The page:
FOAMed takes many different forms including audio (podcasts), video (YouTube), discussions (Twitter), essays (blog posts), and live sharing of conferences (Table 1). The exchange of information and ease of accessibility around the world allows for live collaboration that is changing health care education.
      Table 1Examples of FOAMed in nephrology
      Type of FOAMedCharacteristics/highlightsExamples
      TwitterMicroblogging, 2-way, real time, videos, links to primary material@NephJC

      #AskRenal
      FacebookIntermediate length, 2-way, real time, videos links to primary material, possibility of closed patient-centered group forumsRenal Fellow Network

      NephJC

      ISN Education

      ASN

      AJKD
      BlogsLong form, permanent, commentsSee Table 2
      Visual abstractsVisual, sharable, viral, simpleSee Appendix.
      VideoAllows traditional lectures to be consumed at will, explains complex topics with visuals and animationWashUPath

      John Roberts Pencasts

      ISN Education

      Nephrology On-Demand
      Journal clubsTwo-way conversation with experts, broadcasts state-of-the-art information, publicizes new developmentsSelected Journal Clubs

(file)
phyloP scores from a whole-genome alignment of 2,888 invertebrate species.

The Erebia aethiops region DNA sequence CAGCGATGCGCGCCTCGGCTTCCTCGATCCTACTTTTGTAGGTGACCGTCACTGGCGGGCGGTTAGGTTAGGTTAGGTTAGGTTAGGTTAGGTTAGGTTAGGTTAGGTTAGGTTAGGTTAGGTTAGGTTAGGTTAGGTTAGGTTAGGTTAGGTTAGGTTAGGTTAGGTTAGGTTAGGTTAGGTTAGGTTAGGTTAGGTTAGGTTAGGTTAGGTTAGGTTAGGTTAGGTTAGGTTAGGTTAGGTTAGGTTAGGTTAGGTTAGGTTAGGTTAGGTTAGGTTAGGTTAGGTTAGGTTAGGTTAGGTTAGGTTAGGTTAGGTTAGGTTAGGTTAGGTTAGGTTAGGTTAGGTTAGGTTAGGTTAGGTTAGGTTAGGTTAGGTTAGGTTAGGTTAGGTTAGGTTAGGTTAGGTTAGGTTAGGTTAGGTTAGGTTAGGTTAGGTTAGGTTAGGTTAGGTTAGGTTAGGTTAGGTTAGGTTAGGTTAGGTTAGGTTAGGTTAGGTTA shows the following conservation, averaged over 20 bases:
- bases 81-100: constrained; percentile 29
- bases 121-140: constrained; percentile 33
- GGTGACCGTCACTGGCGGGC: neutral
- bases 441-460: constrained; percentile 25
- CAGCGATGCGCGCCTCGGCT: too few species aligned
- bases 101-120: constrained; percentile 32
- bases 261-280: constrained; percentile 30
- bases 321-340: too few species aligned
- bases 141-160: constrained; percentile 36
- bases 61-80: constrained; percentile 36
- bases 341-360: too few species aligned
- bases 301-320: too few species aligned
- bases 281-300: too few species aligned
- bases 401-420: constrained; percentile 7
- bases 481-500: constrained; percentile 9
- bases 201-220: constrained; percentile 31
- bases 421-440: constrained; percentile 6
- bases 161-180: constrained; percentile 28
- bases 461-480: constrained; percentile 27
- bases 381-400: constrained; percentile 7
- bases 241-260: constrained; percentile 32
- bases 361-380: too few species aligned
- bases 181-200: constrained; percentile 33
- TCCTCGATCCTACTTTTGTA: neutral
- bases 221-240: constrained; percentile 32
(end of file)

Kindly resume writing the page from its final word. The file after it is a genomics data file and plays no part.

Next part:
#NephJC, nephrology

      #RheumJC, rheumatology #PNAJJC, pediatric nephrology

      #UroJC, urology

      #GenMedJC, internal medicine

      #JHMChat, hospital medicine

      #PathJC, pathology
      Live tweeting at conferencesEngages the audience as participants rather than passive listeners, broad dissemination of conferences that may be expensive#KidneyWk #AHA2017

      #WCN2017 #NKFClinicals
      Online gamesEngages people new to social media; combines blogs, Twitter, visual abstracts, gamificationNephMadness
      Interactive live learningBrings expertise located globally to a larger audience, allows discussion of complex or rare cases with a broad scope of mindsGlomCon
      Online communitiesClosed discussion area; experts readily available for quick replyASN Communities

      AST Communities of Practice
      Digital mentorshipProvides teaching, mentorship, professionalism on the use of social media in medicine to people who do not have local mentors with expertiseNSMC Internship
      ASN, American Society of Nephrology; AST, American Society of Transplantation; FOAMed, free open-access medical education; GlomCon, Glomerular Disease Study and Trial Consortium; ISN, International Society of Nephrology; NephJC, Nephrology Journal Club; NSMC, Nephrology Social Media Collective; WashUPath, Washington University in St Louis Nephrology Web Episode Series; #AHA2017, 2017 American Heart Association Scientific Sessions; #KidneyWk, ASN Kidney Week; #NKFClinicals, NKF Spring Clinical Meeting; #WCN2017, 2017 World Congress of Nephrology.